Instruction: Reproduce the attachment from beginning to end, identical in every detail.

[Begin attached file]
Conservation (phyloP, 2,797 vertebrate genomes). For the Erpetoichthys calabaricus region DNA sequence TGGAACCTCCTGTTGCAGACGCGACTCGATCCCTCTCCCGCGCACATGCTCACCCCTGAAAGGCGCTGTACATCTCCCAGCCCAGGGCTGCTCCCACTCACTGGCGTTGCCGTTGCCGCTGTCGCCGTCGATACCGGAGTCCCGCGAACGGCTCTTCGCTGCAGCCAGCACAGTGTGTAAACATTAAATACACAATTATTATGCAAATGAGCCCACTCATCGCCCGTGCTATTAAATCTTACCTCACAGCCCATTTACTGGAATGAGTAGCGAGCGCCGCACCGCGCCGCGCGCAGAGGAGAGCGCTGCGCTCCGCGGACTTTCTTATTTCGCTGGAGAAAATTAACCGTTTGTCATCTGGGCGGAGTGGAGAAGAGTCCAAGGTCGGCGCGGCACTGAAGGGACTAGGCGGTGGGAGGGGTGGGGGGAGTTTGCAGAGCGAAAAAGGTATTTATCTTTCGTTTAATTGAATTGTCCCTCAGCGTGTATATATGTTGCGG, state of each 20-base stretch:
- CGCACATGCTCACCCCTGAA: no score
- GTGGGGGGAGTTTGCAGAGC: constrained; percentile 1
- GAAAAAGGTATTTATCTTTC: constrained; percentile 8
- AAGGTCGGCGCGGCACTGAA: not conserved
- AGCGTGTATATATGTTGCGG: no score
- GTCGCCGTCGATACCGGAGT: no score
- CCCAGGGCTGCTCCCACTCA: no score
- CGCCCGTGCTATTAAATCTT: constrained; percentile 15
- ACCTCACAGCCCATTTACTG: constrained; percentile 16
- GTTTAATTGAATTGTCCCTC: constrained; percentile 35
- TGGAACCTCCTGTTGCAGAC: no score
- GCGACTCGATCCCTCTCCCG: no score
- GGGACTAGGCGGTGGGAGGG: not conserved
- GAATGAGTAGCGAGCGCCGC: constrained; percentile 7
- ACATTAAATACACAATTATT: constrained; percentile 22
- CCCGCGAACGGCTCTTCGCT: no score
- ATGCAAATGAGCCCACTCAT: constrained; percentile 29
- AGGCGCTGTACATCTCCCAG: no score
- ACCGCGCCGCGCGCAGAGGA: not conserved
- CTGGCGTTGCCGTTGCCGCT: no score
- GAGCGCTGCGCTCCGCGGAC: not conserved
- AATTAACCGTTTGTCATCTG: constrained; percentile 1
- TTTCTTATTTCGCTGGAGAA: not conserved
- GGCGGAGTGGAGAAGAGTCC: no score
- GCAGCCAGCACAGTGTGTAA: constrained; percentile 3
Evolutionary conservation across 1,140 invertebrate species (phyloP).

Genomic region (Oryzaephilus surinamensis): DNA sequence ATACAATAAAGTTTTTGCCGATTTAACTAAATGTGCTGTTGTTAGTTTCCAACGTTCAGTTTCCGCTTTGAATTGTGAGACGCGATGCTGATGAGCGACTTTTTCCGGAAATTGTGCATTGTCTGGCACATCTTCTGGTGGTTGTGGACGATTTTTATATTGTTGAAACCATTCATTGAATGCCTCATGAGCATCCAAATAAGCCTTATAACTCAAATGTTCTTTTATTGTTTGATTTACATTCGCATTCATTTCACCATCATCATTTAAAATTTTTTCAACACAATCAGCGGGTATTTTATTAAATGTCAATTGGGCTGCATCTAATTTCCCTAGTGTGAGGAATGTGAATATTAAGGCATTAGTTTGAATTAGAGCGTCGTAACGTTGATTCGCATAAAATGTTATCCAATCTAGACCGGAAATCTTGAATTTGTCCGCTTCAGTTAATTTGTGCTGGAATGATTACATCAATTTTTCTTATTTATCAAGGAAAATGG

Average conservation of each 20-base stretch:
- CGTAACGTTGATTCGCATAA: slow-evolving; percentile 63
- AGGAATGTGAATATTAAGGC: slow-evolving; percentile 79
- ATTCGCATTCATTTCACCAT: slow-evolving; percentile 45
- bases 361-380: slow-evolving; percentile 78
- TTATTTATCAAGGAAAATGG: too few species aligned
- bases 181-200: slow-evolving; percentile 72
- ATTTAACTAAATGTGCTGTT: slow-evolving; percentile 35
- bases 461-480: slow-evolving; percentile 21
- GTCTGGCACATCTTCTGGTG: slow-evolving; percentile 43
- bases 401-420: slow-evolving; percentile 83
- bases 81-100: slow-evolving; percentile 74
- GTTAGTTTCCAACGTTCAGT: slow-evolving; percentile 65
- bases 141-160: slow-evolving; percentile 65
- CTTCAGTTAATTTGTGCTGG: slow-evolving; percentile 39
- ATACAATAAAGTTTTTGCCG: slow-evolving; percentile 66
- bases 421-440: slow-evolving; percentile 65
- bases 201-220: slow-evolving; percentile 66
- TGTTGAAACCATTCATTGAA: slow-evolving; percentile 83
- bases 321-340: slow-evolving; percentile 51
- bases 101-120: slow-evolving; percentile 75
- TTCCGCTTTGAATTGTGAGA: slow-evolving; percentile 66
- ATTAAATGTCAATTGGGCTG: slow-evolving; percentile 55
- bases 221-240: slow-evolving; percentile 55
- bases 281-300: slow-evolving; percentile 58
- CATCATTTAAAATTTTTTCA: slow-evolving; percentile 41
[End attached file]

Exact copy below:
Conservation (phyloP, 2,797 vertebrate genomes). For the Erpetoichthys calabaricus region DNA sequence TGGAACCTCCTGTTGCAGACGCGACTCGATCCCTCTCCCGCGCACATGCTCACCCCTGAAAGGCGCTGTACATCTCCCAGCCCAGGGCTGCTCCCACTCACTGGCGTTGCCGTTGCCGCTGTCGCCGTCGATACCGGAGTCCCGCGAACGGCTCTTCGCTGCAGCCAGCACAGTGTGTAAACATTAAATACACAATTATTATGCAAATGAGCCCACTCATCGCCCGTGCTATTAAATCTTACCTCACAGCCCATTTACTGGAATGAGTAGCGAGCGCCGCACCGCGCCGCGCGCAGAGGAGAGCGCTGCGCTCCGCGGACTTTCTTATTTCGCTGGAGAAAATTAACCGTTTGTCATCTGGGCGGAGTGGAGAAGAGTCCAAGGTCGGCGCGGCACTGAAGGGACTAGGCGGTGGGAGGGGTGGGGGGAGTTTGCAGAGCGAAAAAGGTATTTATCTTTCGTTTAATTGAATTGTCCCTCAGCGTGTATATATGTTGCGG, state of each 20-base stretch:
- CGCACATGCTCACCCCTGAA: no score
- GTGGGGGGAGTTTGCAGAGC: constrained; percentile 1
- GAAAAAGGTATTTATCTTTC: constrained; percentile 8
- AAGGTCGGCGCGGCACTGAA: not conserved
- AGCGTGTATATATGTTGCGG: no score
- GTCGCCGTCGATACCGGAGT: no score
- CCCAGGGCTGCTCCCACTCA: no score
- CGCCCGTGCTATTAAATCTT: constrained; percentile 15
- ACCTCACAGCCCATTTACTG: constrained; percentile 16
- GTTTAATTGAATTGTCCCTC: constrained; percentile 35
- TGGAACCTCCTGTTGCAGAC: no score
- GCGACTCGATCCCTCTCCCG: no score
- GGGACTAGGCGGTGGGAGGG: not conserved
- GAATGAGTAGCGAGCGCCGC: constrained; percentile 7
- ACATTAAATACACAATTATT: constrained; percentile 22
- CCCGCGAACGGCTCTTCGCT: no score
- ATGCAAATGAGCCCACTCAT: constrained; percentile 29
- AGGCGCTGTACATCTCCCAG: no score
- ACCGCGCCGCGCGCAGAGGA: not conserved
- CTGGCGTTGCCGTTGCCGCT: no score
- GAGCGCTGCGCTCCGCGGAC: not conserved
- AATTAACCGTTTGTCATCTG: constrained; percentile 1
- TTTCTTATTTCGCTGGAGAA: not conserved
- GGCGGAGTGGAGAAGAGTCC: no score
- GCAGCCAGCACAGTGTGTAA: constrained; percentile 3
Evolutionary conservation across 1,140 invertebrate species (phyloP).

Genomic region (Oryzaephilus surinamensis): DNA sequence ATACAATAAAGTTTTTGCCGATTTAACTAAATGTGCTGTTGTTAGTTTCCAACGTTCAGTTTCCGCTTTGAATTGTGAGACGCGATGCTGATGAGCGACTTTTTCCGGAAATTGTGCATTGTCTGGCACATCTTCTGGTGGTTGTGGACGATTTTTATATTGTTGAAACCATTCATTGAATGCCTCATGAGCATCCAAATAAGCCTTATAACTCAAATGTTCTTTTATTGTTTGATTTACATTCGCATTCATTTCACCATCATCATTTAAAATTTTTTCAACACAATCAGCGGGTATTTTATTAAATGTCAATTGGGCTGCATCTAATTTCCCTAGTGTGAGGAATGTGAATATTAAGGCATTAGTTTGAATTAGAGCGTCGTAACGTTGATTCGCATAAAATGTTATCCAATCTAGACCGGAAATCTTGAATTTGTCCGCTTCAGTTAATTTGTGCTGGAATGATTACATCAATTTTTCTTATTTATCAAGGAAAATGG

Average conservation of each 20-base stretch:
- CGTAACGTTGATTCGCATAA: slow-evolving; percentile 63
- AGGAATGTGAATATTAAGGC: slow-evolving; percentile 79
- ATTCGCATTCATTTCACCAT: slow-evolving; percentile 45
- bases 361-380: slow-evolving; percentile 78
- TTATTTATCAAGGAAAATGG: too few species aligned
- bases 181-200: slow-evolving; percentile 72
- ATTTAACTAAATGTGCTGTT: slow-evolving; percentile 35
- bases 461-480: slow-evolving; percentile 21
- GTCTGGCACATCTTCTGGTG: slow-evolving; percentile 43
- bases 401-420: slow-evolving; percentile 83
- bases 81-100: slow-evolving; percentile 74
- GTTAGTTTCCAACGTTCAGT: slow-evolving; percentile 65
- bases 141-160: slow-evolving; percentile 65
- CTTCAGTTAATTTGTGCTGG: slow-evolving; percentile 39
- ATACAATAAAGTTTTTGCCG: slow-evolving; percentile 66
- bases 421-440: slow-evolving; percentile 65
- bases 201-220: slow-evolving; percentile 66
- TGTTGAAACCATTCATTGAA: slow-evolving; percentile 83
- bases 321-340: slow-evolving; percentile 51
- bases 101-120: slow-evolving; percentile 75
- TTCCGCTTTGAATTGTGAGA: slow-evolving; percentile 66
- ATTAAATGTCAATTGGGCTG: slow-evolving; percentile 55
- bases 221-240: slow-evolving; percentile 55
- bases 281-300: slow-evolving; percentile 58
- CATCATTTAAAATTTTTTCA: slow-evolving; percentile 41